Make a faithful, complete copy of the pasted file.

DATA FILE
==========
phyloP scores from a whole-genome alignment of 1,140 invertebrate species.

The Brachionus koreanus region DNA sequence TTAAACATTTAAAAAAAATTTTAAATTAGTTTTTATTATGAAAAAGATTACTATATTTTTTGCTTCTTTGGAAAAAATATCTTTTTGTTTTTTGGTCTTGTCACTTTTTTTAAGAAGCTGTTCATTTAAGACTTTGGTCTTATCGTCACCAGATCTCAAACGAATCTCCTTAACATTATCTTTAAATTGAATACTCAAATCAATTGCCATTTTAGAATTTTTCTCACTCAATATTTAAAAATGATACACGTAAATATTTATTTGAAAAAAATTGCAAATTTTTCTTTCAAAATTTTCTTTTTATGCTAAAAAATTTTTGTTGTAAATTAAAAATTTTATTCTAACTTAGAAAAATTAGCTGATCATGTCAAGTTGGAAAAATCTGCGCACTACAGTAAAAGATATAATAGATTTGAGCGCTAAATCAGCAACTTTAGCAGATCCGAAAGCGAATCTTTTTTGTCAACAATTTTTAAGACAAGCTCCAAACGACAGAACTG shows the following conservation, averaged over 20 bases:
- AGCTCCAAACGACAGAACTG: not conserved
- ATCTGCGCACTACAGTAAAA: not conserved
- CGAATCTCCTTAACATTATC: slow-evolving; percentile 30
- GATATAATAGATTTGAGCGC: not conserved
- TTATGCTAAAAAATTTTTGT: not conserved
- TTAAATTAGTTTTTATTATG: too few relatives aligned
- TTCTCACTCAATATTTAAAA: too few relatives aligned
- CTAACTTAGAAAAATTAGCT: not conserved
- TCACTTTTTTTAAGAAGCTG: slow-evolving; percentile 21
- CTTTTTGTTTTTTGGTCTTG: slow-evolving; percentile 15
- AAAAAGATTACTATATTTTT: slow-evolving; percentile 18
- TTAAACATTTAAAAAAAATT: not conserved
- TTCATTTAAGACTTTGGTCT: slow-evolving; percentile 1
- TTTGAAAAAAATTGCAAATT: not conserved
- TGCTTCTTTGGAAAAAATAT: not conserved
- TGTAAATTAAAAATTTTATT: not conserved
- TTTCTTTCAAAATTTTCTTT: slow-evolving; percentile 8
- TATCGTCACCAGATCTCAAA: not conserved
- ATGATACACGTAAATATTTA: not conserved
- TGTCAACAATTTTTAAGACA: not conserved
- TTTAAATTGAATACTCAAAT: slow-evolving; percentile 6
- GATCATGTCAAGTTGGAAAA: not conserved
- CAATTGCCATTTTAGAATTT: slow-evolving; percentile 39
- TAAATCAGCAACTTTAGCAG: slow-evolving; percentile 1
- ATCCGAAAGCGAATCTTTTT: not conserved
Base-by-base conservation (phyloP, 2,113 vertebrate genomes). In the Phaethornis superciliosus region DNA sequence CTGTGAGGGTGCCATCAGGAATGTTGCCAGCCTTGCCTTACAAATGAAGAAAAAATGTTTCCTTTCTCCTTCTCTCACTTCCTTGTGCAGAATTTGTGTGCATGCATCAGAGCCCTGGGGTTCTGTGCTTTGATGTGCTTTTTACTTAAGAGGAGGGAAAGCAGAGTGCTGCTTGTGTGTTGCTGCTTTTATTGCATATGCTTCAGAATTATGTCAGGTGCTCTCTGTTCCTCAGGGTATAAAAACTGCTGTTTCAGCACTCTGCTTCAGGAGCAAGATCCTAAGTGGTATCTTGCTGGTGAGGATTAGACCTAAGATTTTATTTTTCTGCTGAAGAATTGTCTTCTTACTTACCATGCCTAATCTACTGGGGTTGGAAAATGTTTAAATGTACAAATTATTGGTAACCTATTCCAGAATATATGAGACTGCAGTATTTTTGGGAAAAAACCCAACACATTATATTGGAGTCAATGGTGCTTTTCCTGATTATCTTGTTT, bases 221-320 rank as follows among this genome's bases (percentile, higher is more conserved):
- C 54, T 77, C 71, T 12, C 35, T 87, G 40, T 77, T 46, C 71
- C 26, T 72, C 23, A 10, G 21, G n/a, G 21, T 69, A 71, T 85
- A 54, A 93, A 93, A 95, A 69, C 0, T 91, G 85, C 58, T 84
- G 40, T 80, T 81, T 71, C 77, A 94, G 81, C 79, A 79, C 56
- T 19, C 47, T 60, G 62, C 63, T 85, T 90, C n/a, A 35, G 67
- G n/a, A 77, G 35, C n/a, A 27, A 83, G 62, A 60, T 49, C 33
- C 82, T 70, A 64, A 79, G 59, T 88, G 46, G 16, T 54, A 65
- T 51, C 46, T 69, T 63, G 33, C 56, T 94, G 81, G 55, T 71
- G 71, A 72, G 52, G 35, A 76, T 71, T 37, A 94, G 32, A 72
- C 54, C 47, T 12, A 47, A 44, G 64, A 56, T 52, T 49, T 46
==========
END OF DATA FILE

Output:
phyloP scores from a whole-genome alignment of 1,140 invertebrate species.

The Brachionus koreanus region DNA sequence TTAAACATTTAAAAAAAATTTTAAATTAGTTTTTATTATGAAAAAGATTACTATATTTTTTGCTTCTTTGGAAAAAATATCTTTTTGTTTTTTGGTCTTGTCACTTTTTTTAAGAAGCTGTTCATTTAAGACTTTGGTCTTATCGTCACCAGATCTCAAACGAATCTCCTTAACATTATCTTTAAATTGAATACTCAAATCAATTGCCATTTTAGAATTTTTCTCACTCAATATTTAAAAATGATACACGTAAATATTTATTTGAAAAAAATTGCAAATTTTTCTTTCAAAATTTTCTTTTTATGCTAAAAAATTTTTGTTGTAAATTAAAAATTTTATTCTAACTTAGAAAAATTAGCTGATCATGTCAAGTTGGAAAAATCTGCGCACTACAGTAAAAGATATAATAGATTTGAGCGCTAAATCAGCAACTTTAGCAGATCCGAAAGCGAATCTTTTTTGTCAACAATTTTTAAGACAAGCTCCAAACGACAGAACTG shows the following conservation, averaged over 20 bases:
- AGCTCCAAACGACAGAACTG: not conserved
- ATCTGCGCACTACAGTAAAA: not conserved
- CGAATCTCCTTAACATTATC: slow-evolving; percentile 30
- GATATAATAGATTTGAGCGC: not conserved
- TTATGCTAAAAAATTTTTGT: not conserved
- TTAAATTAGTTTTTATTATG: too few relatives aligned
- TTCTCACTCAATATTTAAAA: too few relatives aligned
- CTAACTTAGAAAAATTAGCT: not conserved
- TCACTTTTTTTAAGAAGCTG: slow-evolving; percentile 21
- CTTTTTGTTTTTTGGTCTTG: slow-evolving; percentile 15
- AAAAAGATTACTATATTTTT: slow-evolving; percentile 18
- TTAAACATTTAAAAAAAATT: not conserved
- TTCATTTAAGACTTTGGTCT: slow-evolving; percentile 1
- TTTGAAAAAAATTGCAAATT: not conserved
- TGCTTCTTTGGAAAAAATAT: not conserved
- TGTAAATTAAAAATTTTATT: not conserved
- TTTCTTTCAAAATTTTCTTT: slow-evolving; percentile 8
- TATCGTCACCAGATCTCAAA: not conserved
- ATGATACACGTAAATATTTA: not conserved
- TGTCAACAATTTTTAAGACA: not conserved
- TTTAAATTGAATACTCAAAT: slow-evolving; percentile 6
- GATCATGTCAAGTTGGAAAA: not conserved
- CAATTGCCATTTTAGAATTT: slow-evolving; percentile 39
- TAAATCAGCAACTTTAGCAG: slow-evolving; percentile 1
- ATCCGAAAGCGAATCTTTTT: not conserved
Base-by-base conservation (phyloP, 2,113 vertebrate genomes). In the Phaethornis superciliosus region DNA sequence CTGTGAGGGTGCCATCAGGAATGTTGCCAGCCTTGCCTTACAAATGAAGAAAAAATGTTTCCTTTCTCCTTCTCTCACTTCCTTGTGCAGAATTTGTGTGCATGCATCAGAGCCCTGGGGTTCTGTGCTTTGATGTGCTTTTTACTTAAGAGGAGGGAAAGCAGAGTGCTGCTTGTGTGTTGCTGCTTTTATTGCATATGCTTCAGAATTATGTCAGGTGCTCTCTGTTCCTCAGGGTATAAAAACTGCTGTTTCAGCACTCTGCTTCAGGAGCAAGATCCTAAGTGGTATCTTGCTGGTGAGGATTAGACCTAAGATTTTATTTTTCTGCTGAAGAATTGTCTTCTTACTTACCATGCCTAATCTACTGGGGTTGGAAAATGTTTAAATGTACAAATTATTGGTAACCTATTCCAGAATATATGAGACTGCAGTATTTTTGGGAAAAAACCCAACACATTATATTGGAGTCAATGGTGCTTTTCCTGATTATCTTGTTT, bases 221-320 rank as follows among this genome's bases (percentile, higher is more conserved):
- C 54, T 77, C 71, T 12, C 35, T 87, G 40, T 77, T 46, C 71
- C 26, T 72, C 23, A 10, G 21, G n/a, G 21, T 69, A 71, T 85
- A 54, A 93, A 93, A 95, A 69, C 0, T 91, G 85, C 58, T 84
- G 40, T 80, T 81, T 71, C 77, A 94, G 81, C 79, A 79, C 56
- T 19, C 47, T 60, G 62, C 63, T 85, T 90, C n/a, A 35, G 67
- G n/a, A 77, G 35, C n/a, A 27, A 83, G 62, A 60, T 49, C 33
- C 82, T 70, A 64, A 79, G 59, T 88, G 46, G 16, T 54, A 65
- T 51, C 46, T 69, T 63, G 33, C 56, T 94, G 81, G 55, T 71
- G 71, A 72, G 52, G 35, A 76, T 71, T 37, A 94, G 32, A 72
- C 54, C 47, T 12, A 47, A 44, G 64, A 56, T 52, T 49, T 46